The question is, why is it *more likely* that Gygax intended 6 second rounds in OD&D (10 rounds/per 1 minute "combat turn"), than one minute rounds, with 10 equaling a ten-minute turn?
*We've got Chainmail saying that "One turn of play is roughly equivalent to one minute of time in battle", and Gygax's 1975 letter upthread, indicating but a single melee round per turn in Chainmail.
*We've got OD&D adding "Two moves constitute a turn" and "There are ten rounds of combat per turn", with no other stated distinction between turns.
*We've got Gygax saying in 1978 that the 1 minute melee round in OD&D was what was intended:
...Movement was adjusted to a period ten times longer than a CHAINMAIL turn of 1 minute, as exploring and mapping in an underground dungeon is slow work. Combat, however, stayed at the CHAINMAIL norm and was renamed a melee round or simply round.
(Dragon #15, June 1978, "From the Sorcerer's Scroll: D&D GROUND AND SPELL AREA SCALE")
*We've got Gygax keeping the 1-minute round in AD&D, and defending it.
It's pretty easy from the above to draw a straight line from the Chainmail 1-minute turn through OD&D to the AD&D 1-minute round. It's possible to argue that shorter rounds were intended in OD&D Vol 3, but I think it requires a heavier burden to overcome the above than has been put forth so far. And it's harder now that there's evidence indicating that the Chainmail turn was not, by default, meant to include multiple rounds of combat.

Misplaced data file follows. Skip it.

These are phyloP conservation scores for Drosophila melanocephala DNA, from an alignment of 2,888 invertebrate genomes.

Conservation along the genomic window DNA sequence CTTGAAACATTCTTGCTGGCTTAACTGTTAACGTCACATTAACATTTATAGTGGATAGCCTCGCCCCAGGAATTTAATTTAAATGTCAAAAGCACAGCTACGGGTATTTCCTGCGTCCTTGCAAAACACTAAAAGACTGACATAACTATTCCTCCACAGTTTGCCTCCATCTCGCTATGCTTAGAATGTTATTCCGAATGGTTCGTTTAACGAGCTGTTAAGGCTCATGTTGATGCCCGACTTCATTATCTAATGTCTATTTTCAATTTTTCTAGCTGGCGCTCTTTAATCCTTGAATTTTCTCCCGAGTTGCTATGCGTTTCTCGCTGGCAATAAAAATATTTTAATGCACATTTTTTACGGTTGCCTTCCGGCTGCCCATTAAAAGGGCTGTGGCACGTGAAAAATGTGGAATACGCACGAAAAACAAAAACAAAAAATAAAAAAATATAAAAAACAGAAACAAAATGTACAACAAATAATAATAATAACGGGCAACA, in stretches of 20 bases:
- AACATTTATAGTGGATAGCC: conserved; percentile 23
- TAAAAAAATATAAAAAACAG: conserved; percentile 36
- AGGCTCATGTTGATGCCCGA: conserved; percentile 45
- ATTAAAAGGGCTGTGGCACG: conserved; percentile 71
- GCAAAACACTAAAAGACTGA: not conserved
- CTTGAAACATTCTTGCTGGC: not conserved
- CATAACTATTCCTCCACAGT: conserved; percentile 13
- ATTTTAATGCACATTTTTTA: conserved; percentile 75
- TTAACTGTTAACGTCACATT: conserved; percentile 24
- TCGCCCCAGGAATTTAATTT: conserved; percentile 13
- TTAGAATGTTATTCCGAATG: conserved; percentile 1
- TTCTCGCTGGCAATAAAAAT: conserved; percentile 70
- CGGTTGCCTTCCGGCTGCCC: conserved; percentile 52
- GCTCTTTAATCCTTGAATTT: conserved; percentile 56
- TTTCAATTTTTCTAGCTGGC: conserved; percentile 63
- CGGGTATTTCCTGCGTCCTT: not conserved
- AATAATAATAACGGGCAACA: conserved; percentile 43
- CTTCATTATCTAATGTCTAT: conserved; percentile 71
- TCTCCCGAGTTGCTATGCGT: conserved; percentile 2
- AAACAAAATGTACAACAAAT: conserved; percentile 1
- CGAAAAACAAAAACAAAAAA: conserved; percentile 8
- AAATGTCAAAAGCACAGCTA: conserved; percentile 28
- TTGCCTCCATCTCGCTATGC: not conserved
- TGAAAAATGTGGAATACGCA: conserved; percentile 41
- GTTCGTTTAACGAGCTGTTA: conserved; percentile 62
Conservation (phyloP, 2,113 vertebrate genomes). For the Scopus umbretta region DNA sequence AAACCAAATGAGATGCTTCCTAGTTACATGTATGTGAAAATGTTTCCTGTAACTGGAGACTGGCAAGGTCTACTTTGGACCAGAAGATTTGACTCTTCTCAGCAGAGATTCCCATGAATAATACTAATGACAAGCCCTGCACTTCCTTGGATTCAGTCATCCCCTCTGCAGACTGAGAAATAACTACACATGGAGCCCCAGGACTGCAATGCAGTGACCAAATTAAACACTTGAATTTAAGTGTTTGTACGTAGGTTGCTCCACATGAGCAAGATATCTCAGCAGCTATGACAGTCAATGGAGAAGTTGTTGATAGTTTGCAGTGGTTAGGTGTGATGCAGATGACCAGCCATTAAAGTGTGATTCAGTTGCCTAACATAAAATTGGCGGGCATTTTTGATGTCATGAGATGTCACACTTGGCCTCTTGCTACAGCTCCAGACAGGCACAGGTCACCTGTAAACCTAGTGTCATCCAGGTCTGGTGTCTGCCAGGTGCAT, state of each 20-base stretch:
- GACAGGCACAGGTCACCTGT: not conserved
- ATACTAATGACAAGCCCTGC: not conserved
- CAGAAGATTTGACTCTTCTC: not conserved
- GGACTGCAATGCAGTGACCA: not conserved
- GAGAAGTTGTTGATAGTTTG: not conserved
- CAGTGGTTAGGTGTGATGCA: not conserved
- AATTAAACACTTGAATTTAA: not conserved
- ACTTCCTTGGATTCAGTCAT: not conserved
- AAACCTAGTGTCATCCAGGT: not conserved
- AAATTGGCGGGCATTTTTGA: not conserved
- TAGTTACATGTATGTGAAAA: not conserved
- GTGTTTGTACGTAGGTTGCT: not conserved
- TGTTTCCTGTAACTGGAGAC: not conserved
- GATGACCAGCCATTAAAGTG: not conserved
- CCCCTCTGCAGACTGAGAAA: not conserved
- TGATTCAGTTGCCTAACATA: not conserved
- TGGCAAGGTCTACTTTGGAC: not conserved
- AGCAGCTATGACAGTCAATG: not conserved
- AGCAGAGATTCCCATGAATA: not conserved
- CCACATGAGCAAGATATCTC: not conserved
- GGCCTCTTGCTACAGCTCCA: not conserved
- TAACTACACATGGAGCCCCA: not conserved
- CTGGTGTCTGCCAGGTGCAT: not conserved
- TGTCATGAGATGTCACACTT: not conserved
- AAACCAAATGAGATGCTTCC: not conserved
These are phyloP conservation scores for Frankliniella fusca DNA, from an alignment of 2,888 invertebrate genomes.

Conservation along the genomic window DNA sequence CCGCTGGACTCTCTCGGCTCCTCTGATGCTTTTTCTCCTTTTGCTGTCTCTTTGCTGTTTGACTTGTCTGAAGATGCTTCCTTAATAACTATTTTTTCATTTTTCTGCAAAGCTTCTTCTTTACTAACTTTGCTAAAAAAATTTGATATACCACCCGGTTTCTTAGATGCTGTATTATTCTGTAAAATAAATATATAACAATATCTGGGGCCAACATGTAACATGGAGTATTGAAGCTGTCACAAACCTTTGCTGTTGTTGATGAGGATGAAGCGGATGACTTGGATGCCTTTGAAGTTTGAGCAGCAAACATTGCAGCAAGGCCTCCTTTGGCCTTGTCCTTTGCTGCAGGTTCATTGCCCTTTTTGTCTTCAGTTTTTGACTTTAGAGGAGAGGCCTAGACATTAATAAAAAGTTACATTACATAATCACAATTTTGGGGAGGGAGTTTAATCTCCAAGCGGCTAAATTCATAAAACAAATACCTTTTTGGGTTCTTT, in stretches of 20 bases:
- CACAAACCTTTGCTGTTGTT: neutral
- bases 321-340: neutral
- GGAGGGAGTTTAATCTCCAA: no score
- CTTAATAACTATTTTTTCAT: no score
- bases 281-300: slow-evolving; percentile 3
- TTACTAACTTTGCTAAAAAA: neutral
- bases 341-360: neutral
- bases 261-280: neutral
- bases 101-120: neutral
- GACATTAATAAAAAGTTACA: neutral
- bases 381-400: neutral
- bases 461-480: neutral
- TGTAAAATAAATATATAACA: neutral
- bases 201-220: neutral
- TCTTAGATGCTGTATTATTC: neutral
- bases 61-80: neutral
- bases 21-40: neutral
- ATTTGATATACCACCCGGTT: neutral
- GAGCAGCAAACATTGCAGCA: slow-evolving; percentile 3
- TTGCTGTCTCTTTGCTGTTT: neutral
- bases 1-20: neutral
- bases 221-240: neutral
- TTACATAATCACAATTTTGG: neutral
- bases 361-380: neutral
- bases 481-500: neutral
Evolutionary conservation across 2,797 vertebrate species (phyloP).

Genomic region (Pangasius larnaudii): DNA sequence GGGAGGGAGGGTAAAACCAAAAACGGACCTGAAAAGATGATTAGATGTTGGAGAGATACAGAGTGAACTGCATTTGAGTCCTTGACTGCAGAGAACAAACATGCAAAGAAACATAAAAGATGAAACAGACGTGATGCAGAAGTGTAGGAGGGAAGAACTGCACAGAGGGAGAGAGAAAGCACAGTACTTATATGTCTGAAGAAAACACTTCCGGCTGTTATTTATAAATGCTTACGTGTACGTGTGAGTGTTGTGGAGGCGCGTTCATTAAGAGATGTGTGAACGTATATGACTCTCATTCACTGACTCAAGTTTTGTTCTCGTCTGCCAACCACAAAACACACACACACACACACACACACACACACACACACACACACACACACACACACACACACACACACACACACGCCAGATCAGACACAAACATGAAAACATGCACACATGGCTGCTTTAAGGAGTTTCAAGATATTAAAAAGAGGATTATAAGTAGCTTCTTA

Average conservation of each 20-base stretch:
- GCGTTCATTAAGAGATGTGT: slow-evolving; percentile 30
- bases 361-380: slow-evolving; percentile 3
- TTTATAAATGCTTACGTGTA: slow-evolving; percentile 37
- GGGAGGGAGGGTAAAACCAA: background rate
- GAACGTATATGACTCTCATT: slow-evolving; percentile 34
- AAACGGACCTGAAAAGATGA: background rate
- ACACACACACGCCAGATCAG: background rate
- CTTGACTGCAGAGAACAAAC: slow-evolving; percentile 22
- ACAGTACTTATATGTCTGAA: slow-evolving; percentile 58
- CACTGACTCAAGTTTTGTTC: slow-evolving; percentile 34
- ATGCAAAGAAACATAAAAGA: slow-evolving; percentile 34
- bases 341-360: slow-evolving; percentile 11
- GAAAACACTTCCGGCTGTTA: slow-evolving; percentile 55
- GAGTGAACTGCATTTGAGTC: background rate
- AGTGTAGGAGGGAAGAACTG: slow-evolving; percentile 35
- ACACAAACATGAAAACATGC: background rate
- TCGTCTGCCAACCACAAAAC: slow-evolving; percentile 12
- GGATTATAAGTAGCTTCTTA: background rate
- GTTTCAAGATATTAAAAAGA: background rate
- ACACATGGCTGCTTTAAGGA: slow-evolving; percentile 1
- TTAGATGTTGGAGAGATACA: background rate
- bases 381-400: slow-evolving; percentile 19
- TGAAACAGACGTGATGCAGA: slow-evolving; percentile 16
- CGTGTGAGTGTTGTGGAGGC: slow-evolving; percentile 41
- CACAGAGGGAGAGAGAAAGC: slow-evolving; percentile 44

Last Edit: Jul 25, 2021 16:13:16 GMT -6 by Zenopus
I was on the fence about it since I already have a nice copy of the hardcover 3rd edition, which includes the rulebook, 20s sourcebook and Companion all together. I mostly wanted the adventures, but wasn't sure about pdf or print. Then I read that the 2" size was chosen to replicate the size of the original 1981 box. Holmes reviewed the 1st edition back in 1983 for Gameplay magazine*, so the connection there was enough to put me over into the print column.
Thanks for your comment. Whether or not "Chainmail has an unlimited number of melee rounds in a 1-minute combat turn" is actually what this entire thread is about!
I replied to you on Grognardia. Here's part of what I wrote:
...In the modern internet era, [the "Chainmail has an unlimited number of melee rounds in a 1-minute combat turn"] has certainly been a popular interpretation of how Chainmail mass combat is conducted. But it is debatable whether the game was actually played that way in the 1970s. Earlier this year, a 1975 article by Gygax with an example of a Chainmail mass combat suggests that there is only one round of combat per Chainmail turn...
See the referenced article in my post upthread.